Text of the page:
Researchers report that a spinal fluid test can be 100 percent accurate in identifying patients with significant memory loss who are on their way to developing Alzheimer's disease.
Although there has been increasing evidence of the value of this and other tests in finding signs of Alzheimer’s, the study, which will appear Tuesday in the Archives of Neurology, shows how accurate they can be. The new result is one of a number of remarkable recent findings about Alzheimer’s.
After decades when nothing much seemed to be happening, when this progressive brain disease seemed untreatable and when its diagnosis could be confirmed only at autopsy, the field has suddenly woken up.
Alzheimer’s, medical experts now agree, starts a decade or more before people have symptoms. And by the time there are symptoms, it may be too late to save the brain. So the hope is to find good ways to identify people who are getting the disease, and use those people as subjects in studies to see how long it takes for symptoms to occur and in studies of drugs that may slow or stop the disease.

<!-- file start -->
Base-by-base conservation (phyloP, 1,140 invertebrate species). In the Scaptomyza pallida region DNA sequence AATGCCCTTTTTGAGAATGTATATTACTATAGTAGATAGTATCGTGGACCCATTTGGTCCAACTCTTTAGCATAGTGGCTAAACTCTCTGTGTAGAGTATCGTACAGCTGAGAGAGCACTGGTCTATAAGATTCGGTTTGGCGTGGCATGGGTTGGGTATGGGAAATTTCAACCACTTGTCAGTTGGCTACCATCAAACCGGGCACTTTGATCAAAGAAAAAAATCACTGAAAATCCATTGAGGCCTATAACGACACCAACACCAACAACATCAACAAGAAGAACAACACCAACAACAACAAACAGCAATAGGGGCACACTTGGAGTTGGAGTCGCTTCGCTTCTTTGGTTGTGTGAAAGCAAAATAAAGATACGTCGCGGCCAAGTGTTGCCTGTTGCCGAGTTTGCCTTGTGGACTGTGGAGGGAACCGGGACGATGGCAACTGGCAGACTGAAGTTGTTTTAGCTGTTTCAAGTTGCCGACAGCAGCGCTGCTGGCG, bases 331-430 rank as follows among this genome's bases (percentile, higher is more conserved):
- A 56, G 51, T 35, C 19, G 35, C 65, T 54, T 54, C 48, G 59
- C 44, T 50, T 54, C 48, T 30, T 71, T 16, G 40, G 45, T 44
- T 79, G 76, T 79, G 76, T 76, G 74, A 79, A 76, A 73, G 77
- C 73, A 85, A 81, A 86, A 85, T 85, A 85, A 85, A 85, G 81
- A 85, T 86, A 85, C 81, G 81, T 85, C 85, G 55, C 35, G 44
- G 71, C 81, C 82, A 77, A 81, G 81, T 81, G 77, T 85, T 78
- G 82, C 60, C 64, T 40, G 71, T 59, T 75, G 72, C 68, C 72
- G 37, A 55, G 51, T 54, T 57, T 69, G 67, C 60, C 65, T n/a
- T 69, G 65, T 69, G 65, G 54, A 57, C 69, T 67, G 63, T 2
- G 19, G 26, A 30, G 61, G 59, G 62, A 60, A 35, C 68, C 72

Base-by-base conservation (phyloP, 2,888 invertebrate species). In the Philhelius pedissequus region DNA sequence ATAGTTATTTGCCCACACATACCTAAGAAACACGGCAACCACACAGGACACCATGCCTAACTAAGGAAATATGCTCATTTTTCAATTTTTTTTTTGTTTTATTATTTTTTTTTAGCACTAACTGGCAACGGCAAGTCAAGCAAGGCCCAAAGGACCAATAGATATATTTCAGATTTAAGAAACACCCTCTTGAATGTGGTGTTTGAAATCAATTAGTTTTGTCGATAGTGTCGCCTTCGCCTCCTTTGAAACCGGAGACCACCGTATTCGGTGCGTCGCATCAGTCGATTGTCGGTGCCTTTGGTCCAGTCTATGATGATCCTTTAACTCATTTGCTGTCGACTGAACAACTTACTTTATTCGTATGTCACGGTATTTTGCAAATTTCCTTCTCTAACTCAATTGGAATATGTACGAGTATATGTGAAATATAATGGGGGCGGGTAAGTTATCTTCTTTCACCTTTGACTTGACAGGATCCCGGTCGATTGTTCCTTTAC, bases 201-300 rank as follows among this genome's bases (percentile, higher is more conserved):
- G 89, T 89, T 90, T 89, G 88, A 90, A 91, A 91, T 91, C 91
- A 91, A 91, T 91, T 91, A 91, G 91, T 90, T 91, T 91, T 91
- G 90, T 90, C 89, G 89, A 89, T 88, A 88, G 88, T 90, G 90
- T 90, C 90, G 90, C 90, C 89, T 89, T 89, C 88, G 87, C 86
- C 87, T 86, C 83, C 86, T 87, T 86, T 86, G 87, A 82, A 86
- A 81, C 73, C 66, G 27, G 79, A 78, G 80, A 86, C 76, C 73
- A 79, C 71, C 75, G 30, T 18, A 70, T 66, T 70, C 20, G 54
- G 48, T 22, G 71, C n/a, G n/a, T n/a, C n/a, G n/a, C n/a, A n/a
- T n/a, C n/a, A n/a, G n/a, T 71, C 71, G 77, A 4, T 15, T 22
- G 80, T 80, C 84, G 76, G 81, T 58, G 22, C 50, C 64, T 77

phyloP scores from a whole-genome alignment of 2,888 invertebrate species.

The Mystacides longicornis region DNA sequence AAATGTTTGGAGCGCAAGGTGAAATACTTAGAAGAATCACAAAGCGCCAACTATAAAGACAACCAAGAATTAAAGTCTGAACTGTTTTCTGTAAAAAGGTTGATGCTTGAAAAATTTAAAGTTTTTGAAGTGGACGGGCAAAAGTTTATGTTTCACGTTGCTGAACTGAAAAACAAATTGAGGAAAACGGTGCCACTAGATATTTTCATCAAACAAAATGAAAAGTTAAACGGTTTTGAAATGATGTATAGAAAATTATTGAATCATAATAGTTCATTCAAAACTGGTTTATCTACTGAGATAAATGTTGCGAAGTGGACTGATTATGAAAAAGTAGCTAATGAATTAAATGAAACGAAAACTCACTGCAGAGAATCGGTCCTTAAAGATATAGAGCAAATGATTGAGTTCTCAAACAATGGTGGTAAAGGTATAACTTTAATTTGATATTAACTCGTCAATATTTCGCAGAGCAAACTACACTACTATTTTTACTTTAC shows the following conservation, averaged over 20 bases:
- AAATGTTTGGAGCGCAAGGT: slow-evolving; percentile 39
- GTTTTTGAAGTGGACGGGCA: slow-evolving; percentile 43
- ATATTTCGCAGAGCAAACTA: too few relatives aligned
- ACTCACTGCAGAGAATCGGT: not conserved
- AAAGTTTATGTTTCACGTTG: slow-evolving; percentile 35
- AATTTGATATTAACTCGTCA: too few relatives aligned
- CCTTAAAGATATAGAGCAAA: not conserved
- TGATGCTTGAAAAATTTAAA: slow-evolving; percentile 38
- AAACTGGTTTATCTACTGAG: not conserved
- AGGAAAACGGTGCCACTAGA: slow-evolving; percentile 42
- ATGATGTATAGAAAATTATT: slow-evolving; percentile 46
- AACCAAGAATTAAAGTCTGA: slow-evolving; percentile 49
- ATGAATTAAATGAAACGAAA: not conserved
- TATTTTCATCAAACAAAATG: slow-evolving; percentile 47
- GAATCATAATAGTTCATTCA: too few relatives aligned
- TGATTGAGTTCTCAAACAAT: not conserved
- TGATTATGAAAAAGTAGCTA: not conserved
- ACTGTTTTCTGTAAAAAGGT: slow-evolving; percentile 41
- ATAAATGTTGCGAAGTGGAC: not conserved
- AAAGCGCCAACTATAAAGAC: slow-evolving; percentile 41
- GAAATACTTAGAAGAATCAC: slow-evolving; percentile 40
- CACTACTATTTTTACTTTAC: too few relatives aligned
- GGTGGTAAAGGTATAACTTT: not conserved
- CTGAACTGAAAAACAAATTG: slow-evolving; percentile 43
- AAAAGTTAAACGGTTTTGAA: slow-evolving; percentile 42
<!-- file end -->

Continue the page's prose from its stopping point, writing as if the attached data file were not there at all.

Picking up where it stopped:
Researchers are finding simple and accurate ways to detect Alzheimer’s long before there are definite symptoms. In addition to spinal fluid tests they also have new PET scans of the brain that show the telltale amyloid plaques that are a unique feature of the disease. And they are testing hundreds of new drugs that, they hope, might change the course of the relentless brain cell death that robs people of their memories and abilities to think and reason.
“This is what everyone is looking for, the bull’s-eye of perfect predictive accuracy,” Dr. Steven DeKosky, dean of the University of Virginia medical school, who is not connected to the new research, said about the spinal tap study.